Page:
9780812975505

The Wishing Year

by
  • ISBN13:

    9780812975505

  • ISBN10:

    0812975502

  • Edition: Reprint
  • Format: Trade Paper
  • Copyright: 2009-07-14
  • Publisher: Random House Trade Paperbacks
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Summary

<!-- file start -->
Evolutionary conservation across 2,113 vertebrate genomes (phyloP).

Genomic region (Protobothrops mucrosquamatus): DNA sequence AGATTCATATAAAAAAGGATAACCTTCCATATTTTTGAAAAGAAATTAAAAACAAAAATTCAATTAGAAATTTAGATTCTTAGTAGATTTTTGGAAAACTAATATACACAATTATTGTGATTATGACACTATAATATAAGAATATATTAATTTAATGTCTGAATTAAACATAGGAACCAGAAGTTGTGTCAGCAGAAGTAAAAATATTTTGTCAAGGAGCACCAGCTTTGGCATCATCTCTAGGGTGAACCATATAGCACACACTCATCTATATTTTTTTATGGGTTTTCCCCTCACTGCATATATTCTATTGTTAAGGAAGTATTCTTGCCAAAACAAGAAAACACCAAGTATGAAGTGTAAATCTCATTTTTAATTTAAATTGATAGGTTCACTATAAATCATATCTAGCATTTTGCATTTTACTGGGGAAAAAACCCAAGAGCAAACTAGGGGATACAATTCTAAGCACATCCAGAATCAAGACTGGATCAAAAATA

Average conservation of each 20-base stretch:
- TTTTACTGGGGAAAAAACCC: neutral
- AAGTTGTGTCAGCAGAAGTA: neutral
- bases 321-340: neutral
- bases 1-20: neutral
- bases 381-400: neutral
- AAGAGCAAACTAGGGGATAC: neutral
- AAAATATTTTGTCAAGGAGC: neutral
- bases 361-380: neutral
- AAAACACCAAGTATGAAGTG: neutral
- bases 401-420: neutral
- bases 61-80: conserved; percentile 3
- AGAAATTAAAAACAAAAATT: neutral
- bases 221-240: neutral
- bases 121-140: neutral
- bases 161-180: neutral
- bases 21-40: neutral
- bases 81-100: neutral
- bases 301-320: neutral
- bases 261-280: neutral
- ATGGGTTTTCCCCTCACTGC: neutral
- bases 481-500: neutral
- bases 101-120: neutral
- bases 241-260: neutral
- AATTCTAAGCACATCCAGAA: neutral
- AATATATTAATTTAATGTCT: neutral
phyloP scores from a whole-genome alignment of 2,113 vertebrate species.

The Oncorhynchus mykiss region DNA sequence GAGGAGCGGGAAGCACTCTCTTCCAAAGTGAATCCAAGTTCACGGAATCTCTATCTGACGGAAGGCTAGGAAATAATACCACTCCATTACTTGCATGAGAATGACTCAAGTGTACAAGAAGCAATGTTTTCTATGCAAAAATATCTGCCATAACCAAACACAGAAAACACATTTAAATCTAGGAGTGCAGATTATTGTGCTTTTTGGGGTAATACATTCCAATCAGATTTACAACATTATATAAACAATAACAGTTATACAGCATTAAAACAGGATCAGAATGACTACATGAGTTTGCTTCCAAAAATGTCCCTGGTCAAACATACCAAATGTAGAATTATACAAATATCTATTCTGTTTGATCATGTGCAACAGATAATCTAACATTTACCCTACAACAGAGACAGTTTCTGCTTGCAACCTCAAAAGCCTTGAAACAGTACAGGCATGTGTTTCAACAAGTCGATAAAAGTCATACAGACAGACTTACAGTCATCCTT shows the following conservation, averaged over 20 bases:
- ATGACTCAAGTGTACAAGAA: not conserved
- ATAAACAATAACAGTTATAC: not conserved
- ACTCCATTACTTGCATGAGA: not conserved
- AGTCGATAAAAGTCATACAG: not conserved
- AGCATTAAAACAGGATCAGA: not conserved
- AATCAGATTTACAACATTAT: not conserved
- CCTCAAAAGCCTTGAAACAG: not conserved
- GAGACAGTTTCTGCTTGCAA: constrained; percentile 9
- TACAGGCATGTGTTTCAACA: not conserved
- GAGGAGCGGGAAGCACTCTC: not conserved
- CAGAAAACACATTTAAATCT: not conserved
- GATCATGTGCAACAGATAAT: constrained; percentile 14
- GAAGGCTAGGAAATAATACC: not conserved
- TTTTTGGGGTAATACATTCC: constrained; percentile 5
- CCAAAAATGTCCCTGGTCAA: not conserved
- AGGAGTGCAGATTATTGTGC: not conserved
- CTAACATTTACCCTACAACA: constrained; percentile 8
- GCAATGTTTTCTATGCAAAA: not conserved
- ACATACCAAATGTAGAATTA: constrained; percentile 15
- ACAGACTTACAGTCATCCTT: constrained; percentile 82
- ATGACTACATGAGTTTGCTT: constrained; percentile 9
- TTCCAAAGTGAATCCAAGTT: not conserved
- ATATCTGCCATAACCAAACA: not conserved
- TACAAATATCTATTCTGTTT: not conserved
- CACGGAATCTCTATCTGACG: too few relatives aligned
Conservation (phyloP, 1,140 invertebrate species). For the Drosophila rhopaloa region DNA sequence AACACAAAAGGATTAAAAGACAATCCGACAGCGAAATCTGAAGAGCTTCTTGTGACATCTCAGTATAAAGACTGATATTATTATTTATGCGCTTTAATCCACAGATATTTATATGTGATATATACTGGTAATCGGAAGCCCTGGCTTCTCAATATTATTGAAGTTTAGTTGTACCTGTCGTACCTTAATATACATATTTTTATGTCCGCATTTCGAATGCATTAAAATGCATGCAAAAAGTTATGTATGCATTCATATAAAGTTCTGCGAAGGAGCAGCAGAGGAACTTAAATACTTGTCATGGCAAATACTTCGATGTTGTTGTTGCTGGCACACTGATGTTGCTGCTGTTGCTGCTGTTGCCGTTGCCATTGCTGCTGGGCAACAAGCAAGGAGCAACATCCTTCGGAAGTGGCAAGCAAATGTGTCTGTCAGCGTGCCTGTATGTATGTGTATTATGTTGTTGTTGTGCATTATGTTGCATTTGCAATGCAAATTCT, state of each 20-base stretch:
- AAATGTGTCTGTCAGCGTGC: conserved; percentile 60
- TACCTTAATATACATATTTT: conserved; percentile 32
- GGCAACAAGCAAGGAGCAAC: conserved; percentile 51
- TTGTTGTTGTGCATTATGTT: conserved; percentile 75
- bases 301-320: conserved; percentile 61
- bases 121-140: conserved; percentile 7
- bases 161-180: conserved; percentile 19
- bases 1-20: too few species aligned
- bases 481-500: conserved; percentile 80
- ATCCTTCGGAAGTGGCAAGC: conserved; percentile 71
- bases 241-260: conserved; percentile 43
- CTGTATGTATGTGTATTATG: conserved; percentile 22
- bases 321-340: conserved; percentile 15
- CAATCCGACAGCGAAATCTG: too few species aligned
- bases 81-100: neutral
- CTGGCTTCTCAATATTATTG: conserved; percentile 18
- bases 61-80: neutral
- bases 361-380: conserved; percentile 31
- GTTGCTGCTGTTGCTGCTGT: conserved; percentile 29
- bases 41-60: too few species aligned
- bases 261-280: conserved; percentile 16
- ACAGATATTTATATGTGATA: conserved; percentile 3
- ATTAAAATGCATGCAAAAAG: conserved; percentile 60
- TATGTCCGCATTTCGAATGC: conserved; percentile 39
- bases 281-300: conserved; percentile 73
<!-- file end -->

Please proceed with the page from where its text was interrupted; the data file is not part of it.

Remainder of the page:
One New Year's Day, Noelle Oxenhandler took stock of her life and found that she was alone after a long marriage, seemingly doomed to perpetual house rental and separated from the spiritual community that once had sustained her. With little left to lose, she launched a year's experiment in desire, forcing herself to take the plunge and try the path of Putting It Out There. It wasn't easy. A skeptic at heart, and a practicing Buddhist as well, Oxenhandler had grown up with a strong aversion to mixing spiritual and earthly matters. Still, she suspended her doubts and went for it all: a new love, a healed soul, and the 2RBD/1.5 BA of her dreams. Thus began her initiation into the art of wishing brazenly. In this charming, compelling, and ultimately joyful book, Oxenhandler records a journey that is at once comic and poignant, light and dark, earthy and spiritual. Along the way she wonders: Does wishing have power? Is there danger in wishing? Are some wishes more worthy than others? And what about the ancient link between suffering and desire? To answer her questions, she delves into the history of wishing, from the rain dance and deer song of primeval magic to modern beliefs about mind over matter, prosperity consciousness, and the law of attraction. As the months go by, Oxenhandler is humbled to discover the courage it takes to make a wish and thus open oneself to the unknown. She is surprised when her experiment expands to include other people and other places in ways she never imagined. But most of all, she is amazed to find that there is, indeed, both power and danger in the act of wishing. For soon her wishes begin to come truein ways that meet, subvert, and overflow her expectations. And what started as a year's dare turns into a way of life. A delightfully candid memoir, unfettered, poetic, and ripe with discovery, Oxenhandler's journey into the art and soul of wishing will inspire even the most skeptical reader to search the skies for the next shooting star. Praise for THE WISHING YEAR "This is a wonderful book, full of wisdom gleaned from a year of Noelle Oxenhandler's daring to embrace what she had previously denied herself--her own personal wishes. I highly recommendThe Wishing Yearfor anyone wanting to learn more about what life has to offer when we pay attention to our heart's desires." Sarah Susanka, author ofThe Not So Big Life "Do you want to know how wishes come true? Then readThe Wishing Year. It's a book that beautifully illuminates the art and mystery of wishing--and it does so in a way that is inspiring, funny, serious, honest, heartfelt, and irresistibly readable." Jack Kornfield, author ofAfter the Ecstasy, the Laundry "The Wishing Yearis an elegant exploration of the way thought shapes reality. Writing with great personal honesty and candor, Noelle Oxenhandler's exhilarating prose takes us deep into the pain and glory of being human." Mark Epstein, M.D., author ofOpen to Desire "Oxenhandler's new book makes it okay to be a smart, sophisticated grow-up who also believes in magic. She dives beneath the new age veneer and deconstructs how wishes really come true."Susan Piver, author ofHow Not to Be Afraid of Your Own Life From the Hardcover edition.